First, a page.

When it comes to shopping for a new gadget, it’s easy to buy trouble.
Within the next 12 months many of you will buy some new high-tech gadget. The pitfalls you face have little to do with technology and a lot to do with common sense and shopping skills.
Your shopping adventure takes you through a maze of hands — all of them reaching for your wallet. Going into this adventure unprepared is very much like taking a high-speed drive with your seat belt unbuckled.
So give me a few moments to help you buckle in and prepare for that shopping trip.
Fast lane to disaster
Take a lesson from a good housepainter. An expert painter will spend more time preparing than painting. The time spent getting the surface ready makes the actual job of painting go much faster and also results in a better job. It’s the same with shopping for consumer electronics. The time you spend researching products and prices makes it more likely that you’ll get the right product at the right price. So keep your wallet in your pocket for a spell while we do our preparation.
Know what you need
I don’t worry too much about whether you’ll do your research. I talk by email to enough readers to know that most of you are smart enough to read the reviews. Let me tell you where many trip up — identifying the features you really need. Spend some time thinking about why you are replacing the old product. What do you need that it doesn’t provide? Maybe it’s a need for more speed with a computer, or weight and size with a laptop. Identifying what is important to you will help you narrow your search and ask the right questions. Buying a product is often a compromise between price and features. By knowing what you need, you’ll make a better compromise.
Running the maze
You and the merchants have different goals. Your goal is to buy a good product at a good price. The merchant’s goal is to make a sale at a profit. Don’t blame the merchants. They are doing just what they are supposed to do — trying to make money. It’s your job to avoid the many ways that even the best stores will try to increase the final bill. Let’s talk about some of these ways.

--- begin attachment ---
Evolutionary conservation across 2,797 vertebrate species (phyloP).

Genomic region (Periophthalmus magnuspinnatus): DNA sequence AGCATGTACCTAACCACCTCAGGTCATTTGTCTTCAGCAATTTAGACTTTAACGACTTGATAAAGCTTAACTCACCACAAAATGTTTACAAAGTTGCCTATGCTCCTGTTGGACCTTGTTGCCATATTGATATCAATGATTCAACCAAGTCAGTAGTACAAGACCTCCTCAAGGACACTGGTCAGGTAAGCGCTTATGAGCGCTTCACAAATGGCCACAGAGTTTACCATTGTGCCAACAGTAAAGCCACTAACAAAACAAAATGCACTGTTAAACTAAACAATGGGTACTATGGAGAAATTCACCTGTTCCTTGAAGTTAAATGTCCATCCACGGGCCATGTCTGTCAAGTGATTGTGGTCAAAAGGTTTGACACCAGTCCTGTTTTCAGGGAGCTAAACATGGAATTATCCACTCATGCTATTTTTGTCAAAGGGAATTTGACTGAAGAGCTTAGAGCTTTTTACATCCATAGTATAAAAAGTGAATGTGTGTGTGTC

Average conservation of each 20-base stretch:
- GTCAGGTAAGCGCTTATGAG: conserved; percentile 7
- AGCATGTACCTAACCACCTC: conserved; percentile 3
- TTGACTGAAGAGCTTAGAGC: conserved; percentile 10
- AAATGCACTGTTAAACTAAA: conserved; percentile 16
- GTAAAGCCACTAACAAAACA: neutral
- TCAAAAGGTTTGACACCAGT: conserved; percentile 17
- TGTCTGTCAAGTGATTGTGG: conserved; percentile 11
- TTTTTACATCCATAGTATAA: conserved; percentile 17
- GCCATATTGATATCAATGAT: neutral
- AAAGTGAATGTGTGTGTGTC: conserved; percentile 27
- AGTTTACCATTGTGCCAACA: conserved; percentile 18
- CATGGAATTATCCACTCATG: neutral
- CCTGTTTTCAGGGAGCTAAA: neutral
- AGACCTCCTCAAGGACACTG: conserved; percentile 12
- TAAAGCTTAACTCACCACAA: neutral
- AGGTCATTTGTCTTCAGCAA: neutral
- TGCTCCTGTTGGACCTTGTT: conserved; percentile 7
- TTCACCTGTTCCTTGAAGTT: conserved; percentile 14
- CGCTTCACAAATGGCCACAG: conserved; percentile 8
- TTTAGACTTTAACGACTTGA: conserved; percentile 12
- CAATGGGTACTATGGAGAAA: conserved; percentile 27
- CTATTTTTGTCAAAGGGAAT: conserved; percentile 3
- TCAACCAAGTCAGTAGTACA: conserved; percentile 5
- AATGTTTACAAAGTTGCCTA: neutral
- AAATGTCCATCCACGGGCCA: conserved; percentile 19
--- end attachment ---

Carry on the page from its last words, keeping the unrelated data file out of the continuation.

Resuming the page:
It sounds so smart. With an extended warranty you don’t have to worry about a thing, they’ll tell you. If your new gadget takes a dirt nap, you are covered. But in almost every case, an extended warranty is a foolish waste of money. For starters, most reputable products come with a one-year guarantee at no cost to you. High-tech devices tend to fail quickly if they are defective and that one-year period is long enough to cover that danger period. Also keep in mind that some credit cards offer their own protection when you use them to make a purchase. Be careful of the hard sell for an extended warranty. Sales people — even those who don’t work on commission — often get extra money if they can sell you an extended warranty. So they’re strongly motivated to make their best pitch. My advice: Don’t do it.
Adding to your troubles
Add-ons are another way that merchants boost your final bill. If you are buying an HDTV, it is a good time to try to sell you a new sound system, or cables. With a computer, it can be extra software, or a bigger monitor. After all, you are already spending a lot of money and you want things to be just right. But be careful. It’s easy to spend 50 percent more than the cost of your new device on accessories.
Postponing the pain
The great thing about credit cards is that you can spend a lot of money that you don’t have. That’s also the terrible thing about credit cards. I realize that — with a high-dollar purchase — you may be forced to use one. But don’t let all that buying power go to your head. A seemingly endless stream of monthly payments can take the joy out of the coolest device. If you don’t have enough money to immediately pay off at least half the device’s cost, then seriously consider postponing the purchase until you can do that.
Be ready to walk
If, after following all my tips, you just can’t find the right device for the right amount of money, please don’t feel as if you have to buy at that instant. Prices tend to drop. So leave your wallet in your pocket and wait a few weeks. Spend that time monitoring prices until you find the right deal.
I love getting new gadgets. But sacrificing your peace of mind with too much debt isn’t a smart trade. Shop wisely and you’ll eventually get what you want without the extra baggage of financial worry.